Leonardo da Vinci

Walter Isaacson’s Leonardo da Vinci was a gift from a while back. I’d read and enjoyed a few of his earlier books and read the Leonardo biography while in Kauai last month. It’s a worthwhile read, even if you’re already familiar with Leonardo’s life.

Isaacson opens by encouraging us to be wary of applying the word “genius” to Leonardo. Instead he portrays a man who was routinely human: someone who worked hard, made mistakes, and had an insatiable curiosity. His skill and imagination were practiced crafts.

The acuteness of [Leonardo’s] observational skill was not some superpower he possessed. Instead, it was a product of his own effort.

The book is a 500-page detailing of Leonardo’s life. And rather than even attempt to summarize, I want to instead pull out a couple things I learned.

The first is that Leonardo had the good fortune, at least retroactively speaking, of being born out of wedlock. 15th-century Italy being what it was this meant he escaped, and was even barred from, any obligation as a first-born son to follow his father’s trade. His father was a successful notary. Thankfully Leonardo was not. And while Leonardo’s notebooks indicate he picked up the note-taking mindset, he was free to pursue other work.

Another aspect that Isaacson covers throughout is Leonardo’s approach to problem-solving. Given what he was able to create, Leonardo was a relatively uneducated man. He had a limited formal education, struggled to learn Latin and math, and for much of his life preferred his own experience over handed-down knowledge. And yet he was able to create and engineer works of remarkable complexity. Isaacson ties this success to Leonardo’s ability for visual thinking. He relied far more on geometry and analogy than he did formulas and math.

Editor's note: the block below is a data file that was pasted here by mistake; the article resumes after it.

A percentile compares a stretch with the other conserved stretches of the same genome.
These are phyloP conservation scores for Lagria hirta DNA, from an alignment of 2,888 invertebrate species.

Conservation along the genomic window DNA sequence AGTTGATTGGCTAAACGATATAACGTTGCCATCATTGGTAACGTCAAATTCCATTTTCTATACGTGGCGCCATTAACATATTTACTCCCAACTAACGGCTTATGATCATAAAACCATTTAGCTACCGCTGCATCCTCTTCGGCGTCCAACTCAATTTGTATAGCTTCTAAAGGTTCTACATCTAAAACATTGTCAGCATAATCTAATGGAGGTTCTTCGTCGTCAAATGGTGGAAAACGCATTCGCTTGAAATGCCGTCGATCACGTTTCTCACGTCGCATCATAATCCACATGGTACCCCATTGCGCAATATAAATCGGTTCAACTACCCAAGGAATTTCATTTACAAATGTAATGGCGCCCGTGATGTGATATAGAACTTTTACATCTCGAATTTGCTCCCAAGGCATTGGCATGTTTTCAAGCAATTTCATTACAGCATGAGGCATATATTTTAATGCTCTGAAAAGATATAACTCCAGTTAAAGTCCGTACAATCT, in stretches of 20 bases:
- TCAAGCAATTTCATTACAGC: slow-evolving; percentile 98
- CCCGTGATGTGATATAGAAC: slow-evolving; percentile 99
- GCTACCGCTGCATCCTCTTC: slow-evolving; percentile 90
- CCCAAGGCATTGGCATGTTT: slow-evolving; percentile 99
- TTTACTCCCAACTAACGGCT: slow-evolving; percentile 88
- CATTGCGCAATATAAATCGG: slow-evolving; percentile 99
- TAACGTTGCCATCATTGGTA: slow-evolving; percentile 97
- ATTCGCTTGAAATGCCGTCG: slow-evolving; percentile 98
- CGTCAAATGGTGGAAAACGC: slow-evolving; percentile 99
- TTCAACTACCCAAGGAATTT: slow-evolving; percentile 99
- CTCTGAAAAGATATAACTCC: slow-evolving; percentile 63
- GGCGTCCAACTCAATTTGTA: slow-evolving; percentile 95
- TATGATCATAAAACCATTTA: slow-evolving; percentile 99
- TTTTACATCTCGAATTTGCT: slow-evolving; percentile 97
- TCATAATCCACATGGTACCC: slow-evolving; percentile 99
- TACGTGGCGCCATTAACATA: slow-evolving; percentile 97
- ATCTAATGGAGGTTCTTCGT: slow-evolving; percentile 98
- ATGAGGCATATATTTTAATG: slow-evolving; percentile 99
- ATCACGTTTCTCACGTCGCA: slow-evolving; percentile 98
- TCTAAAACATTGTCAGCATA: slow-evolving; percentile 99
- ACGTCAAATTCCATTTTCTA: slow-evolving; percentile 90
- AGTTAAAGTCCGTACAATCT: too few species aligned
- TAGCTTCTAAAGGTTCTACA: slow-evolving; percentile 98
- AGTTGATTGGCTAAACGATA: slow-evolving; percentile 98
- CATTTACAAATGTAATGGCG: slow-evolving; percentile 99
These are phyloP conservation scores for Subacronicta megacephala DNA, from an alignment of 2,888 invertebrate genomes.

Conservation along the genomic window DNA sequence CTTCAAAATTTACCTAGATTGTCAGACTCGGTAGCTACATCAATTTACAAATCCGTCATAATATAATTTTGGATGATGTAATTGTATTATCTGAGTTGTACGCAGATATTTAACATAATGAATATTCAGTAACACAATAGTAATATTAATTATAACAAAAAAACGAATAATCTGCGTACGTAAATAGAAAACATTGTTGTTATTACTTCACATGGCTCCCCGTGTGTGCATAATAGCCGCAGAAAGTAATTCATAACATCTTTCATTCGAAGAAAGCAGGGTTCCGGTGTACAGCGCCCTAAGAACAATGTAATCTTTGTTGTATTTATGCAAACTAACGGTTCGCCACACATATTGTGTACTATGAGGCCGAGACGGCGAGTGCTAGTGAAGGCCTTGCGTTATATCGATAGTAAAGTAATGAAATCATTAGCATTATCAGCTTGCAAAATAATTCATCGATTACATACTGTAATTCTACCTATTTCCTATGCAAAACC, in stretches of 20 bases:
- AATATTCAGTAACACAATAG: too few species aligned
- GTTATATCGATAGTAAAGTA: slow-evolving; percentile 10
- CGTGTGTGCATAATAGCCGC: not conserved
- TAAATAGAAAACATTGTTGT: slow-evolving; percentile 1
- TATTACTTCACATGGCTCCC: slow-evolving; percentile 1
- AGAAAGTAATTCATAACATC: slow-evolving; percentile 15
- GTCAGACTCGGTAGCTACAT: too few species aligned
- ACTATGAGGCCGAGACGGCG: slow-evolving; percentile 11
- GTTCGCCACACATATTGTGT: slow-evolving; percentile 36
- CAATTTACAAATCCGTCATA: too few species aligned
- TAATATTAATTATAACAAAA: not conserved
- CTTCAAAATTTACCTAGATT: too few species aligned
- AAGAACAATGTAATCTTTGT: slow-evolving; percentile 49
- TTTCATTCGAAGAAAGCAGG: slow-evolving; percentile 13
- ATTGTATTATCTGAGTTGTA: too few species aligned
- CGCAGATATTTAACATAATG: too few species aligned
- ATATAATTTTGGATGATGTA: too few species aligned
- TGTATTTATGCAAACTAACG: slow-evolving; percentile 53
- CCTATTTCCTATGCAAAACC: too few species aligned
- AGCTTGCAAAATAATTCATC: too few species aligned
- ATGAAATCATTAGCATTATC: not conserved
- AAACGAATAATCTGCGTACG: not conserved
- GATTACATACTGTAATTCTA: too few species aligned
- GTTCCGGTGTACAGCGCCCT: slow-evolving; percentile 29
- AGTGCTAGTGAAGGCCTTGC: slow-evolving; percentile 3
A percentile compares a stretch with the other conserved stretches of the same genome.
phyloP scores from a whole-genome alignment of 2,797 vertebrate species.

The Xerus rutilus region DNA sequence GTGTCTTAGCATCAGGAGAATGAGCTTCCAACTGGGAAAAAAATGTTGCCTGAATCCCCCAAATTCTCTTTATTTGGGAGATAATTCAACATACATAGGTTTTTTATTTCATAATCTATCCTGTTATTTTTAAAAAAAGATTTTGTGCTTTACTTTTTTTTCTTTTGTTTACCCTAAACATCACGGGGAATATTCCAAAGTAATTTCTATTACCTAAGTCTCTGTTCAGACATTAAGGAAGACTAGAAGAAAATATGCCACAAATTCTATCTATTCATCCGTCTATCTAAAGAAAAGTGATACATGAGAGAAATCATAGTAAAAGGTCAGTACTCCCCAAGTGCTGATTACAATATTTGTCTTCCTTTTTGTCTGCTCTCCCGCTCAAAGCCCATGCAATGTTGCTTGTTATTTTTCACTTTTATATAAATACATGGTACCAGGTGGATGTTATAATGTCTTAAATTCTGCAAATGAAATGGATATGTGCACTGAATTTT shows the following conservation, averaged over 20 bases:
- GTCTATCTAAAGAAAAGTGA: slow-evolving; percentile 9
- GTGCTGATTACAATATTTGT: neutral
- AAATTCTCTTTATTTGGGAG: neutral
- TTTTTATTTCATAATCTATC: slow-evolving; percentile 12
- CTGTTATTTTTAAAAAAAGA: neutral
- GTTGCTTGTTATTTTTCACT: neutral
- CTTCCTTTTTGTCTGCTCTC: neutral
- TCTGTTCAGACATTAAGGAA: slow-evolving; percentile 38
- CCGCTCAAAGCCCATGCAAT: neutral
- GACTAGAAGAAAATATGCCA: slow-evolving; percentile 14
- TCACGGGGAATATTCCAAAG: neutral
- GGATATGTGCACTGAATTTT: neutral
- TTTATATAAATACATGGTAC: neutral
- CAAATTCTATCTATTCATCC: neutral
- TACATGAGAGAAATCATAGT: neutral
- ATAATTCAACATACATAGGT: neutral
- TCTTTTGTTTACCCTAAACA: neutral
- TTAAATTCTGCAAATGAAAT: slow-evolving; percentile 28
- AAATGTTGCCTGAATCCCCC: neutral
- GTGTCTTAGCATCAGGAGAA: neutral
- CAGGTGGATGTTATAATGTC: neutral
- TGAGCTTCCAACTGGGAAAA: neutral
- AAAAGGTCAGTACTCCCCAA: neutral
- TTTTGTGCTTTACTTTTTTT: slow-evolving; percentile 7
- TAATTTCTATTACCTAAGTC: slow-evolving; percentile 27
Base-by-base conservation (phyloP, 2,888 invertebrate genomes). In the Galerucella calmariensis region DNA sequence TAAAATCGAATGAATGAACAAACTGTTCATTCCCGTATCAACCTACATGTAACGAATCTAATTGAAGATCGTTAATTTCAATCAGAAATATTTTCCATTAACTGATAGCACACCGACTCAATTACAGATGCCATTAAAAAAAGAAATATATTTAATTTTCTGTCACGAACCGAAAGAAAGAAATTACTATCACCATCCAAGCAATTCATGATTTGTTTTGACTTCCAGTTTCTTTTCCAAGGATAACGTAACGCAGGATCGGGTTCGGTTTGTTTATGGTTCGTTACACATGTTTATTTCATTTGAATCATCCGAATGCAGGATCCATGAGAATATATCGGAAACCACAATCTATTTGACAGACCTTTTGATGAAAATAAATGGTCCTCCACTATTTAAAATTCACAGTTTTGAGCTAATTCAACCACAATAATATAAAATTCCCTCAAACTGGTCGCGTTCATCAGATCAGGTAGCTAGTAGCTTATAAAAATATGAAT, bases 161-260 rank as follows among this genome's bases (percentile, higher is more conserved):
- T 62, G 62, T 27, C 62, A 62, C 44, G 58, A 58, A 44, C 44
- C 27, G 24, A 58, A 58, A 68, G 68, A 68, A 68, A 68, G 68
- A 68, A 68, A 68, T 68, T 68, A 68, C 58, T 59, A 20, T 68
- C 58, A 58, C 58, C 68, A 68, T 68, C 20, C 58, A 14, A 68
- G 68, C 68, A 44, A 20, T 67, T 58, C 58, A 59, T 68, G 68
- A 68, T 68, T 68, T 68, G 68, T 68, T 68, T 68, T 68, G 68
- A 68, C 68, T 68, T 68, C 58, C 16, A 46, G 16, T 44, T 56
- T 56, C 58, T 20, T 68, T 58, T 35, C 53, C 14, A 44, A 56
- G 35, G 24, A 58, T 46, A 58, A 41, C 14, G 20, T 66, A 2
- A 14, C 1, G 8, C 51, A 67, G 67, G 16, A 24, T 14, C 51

Leonardo da Vinci's town plan of Imola.
Leonardo’s map of Imola.

Isaacson also describes how, in the winter of 1502, a serendipitous series of events led to Leonardo, Machiavelli, and Cesare Borgia all residing in the town of Imola. As he writes:

Imagine the scene. For three months during the winter of 1502-3, as if in a historical fantasy movie, three of the most-fascinating figures of the Renaissance—a brutal and power-crazed son of a pope, a sly and amoral writer-diplomat, and a dazzling painter yearning to be an engineer—were holed up in a tiny fortified walled town that was approximately five blocks wide and eight blocks long.

As best I can tell there’s one notable book about that connection. It’s on my reading list and something I hope to dig into more.